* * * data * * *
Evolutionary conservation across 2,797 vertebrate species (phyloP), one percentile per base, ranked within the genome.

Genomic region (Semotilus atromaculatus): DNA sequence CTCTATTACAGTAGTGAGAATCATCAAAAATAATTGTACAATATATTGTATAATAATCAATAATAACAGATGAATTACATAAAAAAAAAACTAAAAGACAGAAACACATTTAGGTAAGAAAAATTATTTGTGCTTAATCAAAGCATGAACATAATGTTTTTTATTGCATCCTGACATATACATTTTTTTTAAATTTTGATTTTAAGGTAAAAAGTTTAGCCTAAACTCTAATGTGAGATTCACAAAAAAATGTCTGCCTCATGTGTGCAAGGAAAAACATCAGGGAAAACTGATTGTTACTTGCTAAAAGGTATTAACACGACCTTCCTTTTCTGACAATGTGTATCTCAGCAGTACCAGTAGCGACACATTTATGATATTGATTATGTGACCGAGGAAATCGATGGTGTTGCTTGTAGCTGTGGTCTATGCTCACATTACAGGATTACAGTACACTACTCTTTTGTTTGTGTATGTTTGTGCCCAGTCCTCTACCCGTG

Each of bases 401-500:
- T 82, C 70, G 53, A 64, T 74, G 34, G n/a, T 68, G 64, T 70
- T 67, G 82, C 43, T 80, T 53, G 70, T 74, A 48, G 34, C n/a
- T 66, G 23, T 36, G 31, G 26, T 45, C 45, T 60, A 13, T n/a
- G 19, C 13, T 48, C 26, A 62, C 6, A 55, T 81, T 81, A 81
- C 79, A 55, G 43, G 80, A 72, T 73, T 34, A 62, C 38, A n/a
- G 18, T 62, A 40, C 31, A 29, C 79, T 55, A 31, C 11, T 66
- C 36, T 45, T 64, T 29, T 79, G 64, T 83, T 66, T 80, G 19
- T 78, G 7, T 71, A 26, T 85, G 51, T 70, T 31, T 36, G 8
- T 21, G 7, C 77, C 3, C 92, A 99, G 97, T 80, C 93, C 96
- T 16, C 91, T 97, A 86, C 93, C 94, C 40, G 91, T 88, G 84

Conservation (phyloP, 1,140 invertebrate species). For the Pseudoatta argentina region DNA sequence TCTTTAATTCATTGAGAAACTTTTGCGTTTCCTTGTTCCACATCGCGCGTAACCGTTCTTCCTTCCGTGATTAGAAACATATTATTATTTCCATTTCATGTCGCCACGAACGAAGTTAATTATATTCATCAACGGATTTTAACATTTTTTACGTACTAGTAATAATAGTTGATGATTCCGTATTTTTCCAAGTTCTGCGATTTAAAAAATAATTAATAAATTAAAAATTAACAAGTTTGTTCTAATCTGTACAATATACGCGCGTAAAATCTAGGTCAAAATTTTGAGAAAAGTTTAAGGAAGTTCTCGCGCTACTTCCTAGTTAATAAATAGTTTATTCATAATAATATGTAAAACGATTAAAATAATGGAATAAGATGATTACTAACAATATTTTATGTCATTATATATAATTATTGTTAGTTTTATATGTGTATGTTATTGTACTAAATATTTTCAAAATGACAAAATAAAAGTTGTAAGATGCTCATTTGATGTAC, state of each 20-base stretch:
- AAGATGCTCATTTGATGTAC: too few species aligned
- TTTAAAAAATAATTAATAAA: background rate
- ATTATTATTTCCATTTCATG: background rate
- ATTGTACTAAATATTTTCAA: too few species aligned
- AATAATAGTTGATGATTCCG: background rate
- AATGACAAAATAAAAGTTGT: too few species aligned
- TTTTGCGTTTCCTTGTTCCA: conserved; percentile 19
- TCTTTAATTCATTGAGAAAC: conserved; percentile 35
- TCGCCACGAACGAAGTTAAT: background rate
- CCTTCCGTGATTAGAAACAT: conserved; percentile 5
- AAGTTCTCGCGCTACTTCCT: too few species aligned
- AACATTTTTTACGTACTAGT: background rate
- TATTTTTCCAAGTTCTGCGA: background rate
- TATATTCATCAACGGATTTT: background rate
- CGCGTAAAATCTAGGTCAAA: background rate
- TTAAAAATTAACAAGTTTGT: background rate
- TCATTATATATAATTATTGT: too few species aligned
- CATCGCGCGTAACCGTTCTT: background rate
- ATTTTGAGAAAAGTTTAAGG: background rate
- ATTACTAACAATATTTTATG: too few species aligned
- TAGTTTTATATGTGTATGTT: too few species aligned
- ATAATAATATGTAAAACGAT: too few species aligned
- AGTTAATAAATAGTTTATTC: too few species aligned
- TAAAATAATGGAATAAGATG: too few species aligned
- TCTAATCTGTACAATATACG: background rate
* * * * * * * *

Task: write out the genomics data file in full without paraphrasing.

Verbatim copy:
Evolutionary conservation across 2,797 vertebrate species (phyloP), one percentile per base, ranked within the genome.

Genomic region (Semotilus atromaculatus): DNA sequence CTCTATTACAGTAGTGAGAATCATCAAAAATAATTGTACAATATATTGTATAATAATCAATAATAACAGATGAATTACATAAAAAAAAAACTAAAAGACAGAAACACATTTAGGTAAGAAAAATTATTTGTGCTTAATCAAAGCATGAACATAATGTTTTTTATTGCATCCTGACATATACATTTTTTTTAAATTTTGATTTTAAGGTAAAAAGTTTAGCCTAAACTCTAATGTGAGATTCACAAAAAAATGTCTGCCTCATGTGTGCAAGGAAAAACATCAGGGAAAACTGATTGTTACTTGCTAAAAGGTATTAACACGACCTTCCTTTTCTGACAATGTGTATCTCAGCAGTACCAGTAGCGACACATTTATGATATTGATTATGTGACCGAGGAAATCGATGGTGTTGCTTGTAGCTGTGGTCTATGCTCACATTACAGGATTACAGTACACTACTCTTTTGTTTGTGTATGTTTGTGCCCAGTCCTCTACCCGTG

Each of bases 401-500:
- T 82, C 70, G 53, A 64, T 74, G 34, G n/a, T 68, G 64, T 70
- T 67, G 82, C 43, T 80, T 53, G 70, T 74, A 48, G 34, C n/a
- T 66, G 23, T 36, G 31, G 26, T 45, C 45, T 60, A 13, T n/a
- G 19, C 13, T 48, C 26, A 62, C 6, A 55, T 81, T 81, A 81
- C 79, A 55, G 43, G 80, A 72, T 73, T 34, A 62, C 38, A n/a
- G 18, T 62, A 40, C 31, A 29, C 79, T 55, A 31, C 11, T 66
- C 36, T 45, T 64, T 29, T 79, G 64, T 83, T 66, T 80, G 19
- T 78, G 7, T 71, A 26, T 85, G 51, T 70, T 31, T 36, G 8
- T 21, G 7, C 77, C 3, C 92, A 99, G 97, T 80, C 93, C 96
- T 16, C 91, T 97, A 86, C 93, C 94, C 40, G 91, T 88, G 84

Conservation (phyloP, 1,140 invertebrate species). For the Pseudoatta argentina region DNA sequence TCTTTAATTCATTGAGAAACTTTTGCGTTTCCTTGTTCCACATCGCGCGTAACCGTTCTTCCTTCCGTGATTAGAAACATATTATTATTTCCATTTCATGTCGCCACGAACGAAGTTAATTATATTCATCAACGGATTTTAACATTTTTTACGTACTAGTAATAATAGTTGATGATTCCGTATTTTTCCAAGTTCTGCGATTTAAAAAATAATTAATAAATTAAAAATTAACAAGTTTGTTCTAATCTGTACAATATACGCGCGTAAAATCTAGGTCAAAATTTTGAGAAAAGTTTAAGGAAGTTCTCGCGCTACTTCCTAGTTAATAAATAGTTTATTCATAATAATATGTAAAACGATTAAAATAATGGAATAAGATGATTACTAACAATATTTTATGTCATTATATATAATTATTGTTAGTTTTATATGTGTATGTTATTGTACTAAATATTTTCAAAATGACAAAATAAAAGTTGTAAGATGCTCATTTGATGTAC, state of each 20-base stretch:
- AAGATGCTCATTTGATGTAC: too few species aligned
- TTTAAAAAATAATTAATAAA: background rate
- ATTATTATTTCCATTTCATG: background rate
- ATTGTACTAAATATTTTCAA: too few species aligned
- AATAATAGTTGATGATTCCG: background rate
- AATGACAAAATAAAAGTTGT: too few species aligned
- TTTTGCGTTTCCTTGTTCCA: conserved; percentile 19
- TCTTTAATTCATTGAGAAAC: conserved; percentile 35
- TCGCCACGAACGAAGTTAAT: background rate
- CCTTCCGTGATTAGAAACAT: conserved; percentile 5
- AAGTTCTCGCGCTACTTCCT: too few species aligned
- AACATTTTTTACGTACTAGT: background rate
- TATTTTTCCAAGTTCTGCGA: background rate
- TATATTCATCAACGGATTTT: background rate
- CGCGTAAAATCTAGGTCAAA: background rate
- TTAAAAATTAACAAGTTTGT: background rate
- TCATTATATATAATTATTGT: too few species aligned
- CATCGCGCGTAACCGTTCTT: background rate
- ATTTTGAGAAAAGTTTAAGG: background rate
- ATTACTAACAATATTTTATG: too few species aligned
- TAGTTTTATATGTGTATGTT: too few species aligned
- ATAATAATATGTAAAACGAT: too few species aligned
- AGTTAATAAATAGTTTATTC: too few species aligned
- TAAAATAATGGAATAAGATG: too few species aligned
- TCTAATCTGTACAATATACG: background rate